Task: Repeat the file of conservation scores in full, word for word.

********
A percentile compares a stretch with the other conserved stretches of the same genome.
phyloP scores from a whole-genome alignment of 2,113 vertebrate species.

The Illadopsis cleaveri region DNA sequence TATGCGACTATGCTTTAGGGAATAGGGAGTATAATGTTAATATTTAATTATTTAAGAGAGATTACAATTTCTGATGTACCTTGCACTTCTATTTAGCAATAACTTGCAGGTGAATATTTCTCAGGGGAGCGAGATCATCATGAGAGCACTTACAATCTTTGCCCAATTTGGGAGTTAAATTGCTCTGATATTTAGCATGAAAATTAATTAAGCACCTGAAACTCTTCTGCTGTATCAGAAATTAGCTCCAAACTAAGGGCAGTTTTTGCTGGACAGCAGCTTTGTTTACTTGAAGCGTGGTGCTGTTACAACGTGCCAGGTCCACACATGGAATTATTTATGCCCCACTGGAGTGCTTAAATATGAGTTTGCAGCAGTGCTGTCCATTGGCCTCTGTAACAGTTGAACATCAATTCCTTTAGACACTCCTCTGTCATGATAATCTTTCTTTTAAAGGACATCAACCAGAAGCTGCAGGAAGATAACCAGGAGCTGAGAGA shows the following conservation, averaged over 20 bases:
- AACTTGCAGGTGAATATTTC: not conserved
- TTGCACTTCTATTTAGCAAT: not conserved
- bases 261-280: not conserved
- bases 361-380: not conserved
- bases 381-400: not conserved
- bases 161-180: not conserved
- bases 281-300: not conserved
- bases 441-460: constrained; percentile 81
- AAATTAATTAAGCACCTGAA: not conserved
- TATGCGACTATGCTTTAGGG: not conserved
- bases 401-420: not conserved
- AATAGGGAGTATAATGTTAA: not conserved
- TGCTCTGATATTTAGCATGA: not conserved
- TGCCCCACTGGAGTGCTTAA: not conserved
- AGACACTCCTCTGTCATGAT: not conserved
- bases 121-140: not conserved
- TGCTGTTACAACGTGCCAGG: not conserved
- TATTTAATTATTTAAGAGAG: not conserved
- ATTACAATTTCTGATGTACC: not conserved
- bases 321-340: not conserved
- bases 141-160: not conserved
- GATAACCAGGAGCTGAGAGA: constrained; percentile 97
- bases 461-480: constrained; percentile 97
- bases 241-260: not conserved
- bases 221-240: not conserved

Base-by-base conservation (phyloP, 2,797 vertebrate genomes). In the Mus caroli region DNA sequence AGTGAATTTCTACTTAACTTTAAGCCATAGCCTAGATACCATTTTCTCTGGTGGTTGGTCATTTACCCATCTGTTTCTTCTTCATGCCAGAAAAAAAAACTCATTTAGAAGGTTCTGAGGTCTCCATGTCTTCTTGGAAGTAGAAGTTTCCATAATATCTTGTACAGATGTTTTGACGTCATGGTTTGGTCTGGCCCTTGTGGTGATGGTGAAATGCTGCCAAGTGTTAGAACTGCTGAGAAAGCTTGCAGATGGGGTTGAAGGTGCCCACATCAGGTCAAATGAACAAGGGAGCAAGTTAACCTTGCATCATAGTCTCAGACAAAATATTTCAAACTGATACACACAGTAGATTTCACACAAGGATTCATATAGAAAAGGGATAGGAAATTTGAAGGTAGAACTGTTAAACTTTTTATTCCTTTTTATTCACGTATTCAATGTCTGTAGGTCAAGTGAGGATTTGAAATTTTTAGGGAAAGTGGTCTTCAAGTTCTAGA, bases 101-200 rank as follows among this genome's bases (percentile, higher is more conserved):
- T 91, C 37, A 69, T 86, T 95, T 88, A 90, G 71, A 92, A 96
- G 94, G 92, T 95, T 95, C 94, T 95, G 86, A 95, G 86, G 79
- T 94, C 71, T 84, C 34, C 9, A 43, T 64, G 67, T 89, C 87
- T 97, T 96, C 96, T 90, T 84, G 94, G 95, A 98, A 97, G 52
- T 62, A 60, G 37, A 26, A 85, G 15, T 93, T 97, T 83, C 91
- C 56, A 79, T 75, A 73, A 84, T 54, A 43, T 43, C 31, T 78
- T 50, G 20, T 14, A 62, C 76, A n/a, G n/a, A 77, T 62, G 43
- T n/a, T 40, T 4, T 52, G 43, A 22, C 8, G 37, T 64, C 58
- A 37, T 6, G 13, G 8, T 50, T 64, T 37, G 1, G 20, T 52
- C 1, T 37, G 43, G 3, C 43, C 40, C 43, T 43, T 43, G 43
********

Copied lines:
A percentile compares a stretch with the other conserved stretches of the same genome.
phyloP scores from a whole-genome alignment of 2,113 vertebrate species.

The Illadopsis cleaveri region DNA sequence TATGCGACTATGCTTTAGGGAATAGGGAGTATAATGTTAATATTTAATTATTTAAGAGAGATTACAATTTCTGATGTACCTTGCACTTCTATTTAGCAATAACTTGCAGGTGAATATTTCTCAGGGGAGCGAGATCATCATGAGAGCACTTACAATCTTTGCCCAATTTGGGAGTTAAATTGCTCTGATATTTAGCATGAAAATTAATTAAGCACCTGAAACTCTTCTGCTGTATCAGAAATTAGCTCCAAACTAAGGGCAGTTTTTGCTGGACAGCAGCTTTGTTTACTTGAAGCGTGGTGCTGTTACAACGTGCCAGGTCCACACATGGAATTATTTATGCCCCACTGGAGTGCTTAAATATGAGTTTGCAGCAGTGCTGTCCATTGGCCTCTGTAACAGTTGAACATCAATTCCTTTAGACACTCCTCTGTCATGATAATCTTTCTTTTAAAGGACATCAACCAGAAGCTGCAGGAAGATAACCAGGAGCTGAGAGA shows the following conservation, averaged over 20 bases:
- AACTTGCAGGTGAATATTTC: not conserved
- TTGCACTTCTATTTAGCAAT: not conserved
- bases 261-280: not conserved
- bases 361-380: not conserved
- bases 381-400: not conserved
- bases 161-180: not conserved
- bases 281-300: not conserved
- bases 441-460: constrained; percentile 81
- AAATTAATTAAGCACCTGAA: not conserved
- TATGCGACTATGCTTTAGGG: not conserved
- bases 401-420: not conserved
- AATAGGGAGTATAATGTTAA: not conserved
- TGCTCTGATATTTAGCATGA: not conserved
- TGCCCCACTGGAGTGCTTAA: not conserved
- AGACACTCCTCTGTCATGAT: not conserved
- bases 121-140: not conserved
- TGCTGTTACAACGTGCCAGG: not conserved
- TATTTAATTATTTAAGAGAG: not conserved
- ATTACAATTTCTGATGTACC: not conserved
- bases 321-340: not conserved
- bases 141-160: not conserved
- GATAACCAGGAGCTGAGAGA: constrained; percentile 97
- bases 461-480: constrained; percentile 97
- bases 241-260: not conserved
- bases 221-240: not conserved

Base-by-base conservation (phyloP, 2,797 vertebrate genomes). In the Mus caroli region DNA sequence AGTGAATTTCTACTTAACTTTAAGCCATAGCCTAGATACCATTTTCTCTGGTGGTTGGTCATTTACCCATCTGTTTCTTCTTCATGCCAGAAAAAAAAACTCATTTAGAAGGTTCTGAGGTCTCCATGTCTTCTTGGAAGTAGAAGTTTCCATAATATCTTGTACAGATGTTTTGACGTCATGGTTTGGTCTGGCCCTTGTGGTGATGGTGAAATGCTGCCAAGTGTTAGAACTGCTGAGAAAGCTTGCAGATGGGGTTGAAGGTGCCCACATCAGGTCAAATGAACAAGGGAGCAAGTTAACCTTGCATCATAGTCTCAGACAAAATATTTCAAACTGATACACACAGTAGATTTCACACAAGGATTCATATAGAAAAGGGATAGGAAATTTGAAGGTAGAACTGTTAAACTTTTTATTCCTTTTTATTCACGTATTCAATGTCTGTAGGTCAAGTGAGGATTTGAAATTTTTAGGGAAAGTGGTCTTCAAGTTCTAGA, bases 101-200 rank as follows among this genome's bases (percentile, higher is more conserved):
- T 91, C 37, A 69, T 86, T 95, T 88, A 90, G 71, A 92, A 96
- G 94, G 92, T 95, T 95, C 94, T 95, G 86, A 95, G 86, G 79
- T 94, C 71, T 84, C 34, C 9, A 43, T 64, G 67, T 89, C 87
- T 97, T 96, C 96, T 90, T 84, G 94, G 95, A 98, A 97, G 52
- T 62, A 60, G 37, A 26, A 85, G 15, T 93, T 97, T 83, C 91
- C 56, A 79, T 75, A 73, A 84, T 54, A 43, T 43, C 31, T 78
- T 50, G 20, T 14, A 62, C 76, A n/a, G n/a, A 77, T 62, G 43
- T n/a, T 40, T 4, T 52, G 43, A 22, C 8, G 37, T 64, C 58
- A 37, T 6, G 13, G 8, T 50, T 64, T 37, G 1, G 20, T 52
- C 1, T 37, G 43, G 3, C 43, C 40, C 43, T 43, T 43, G 43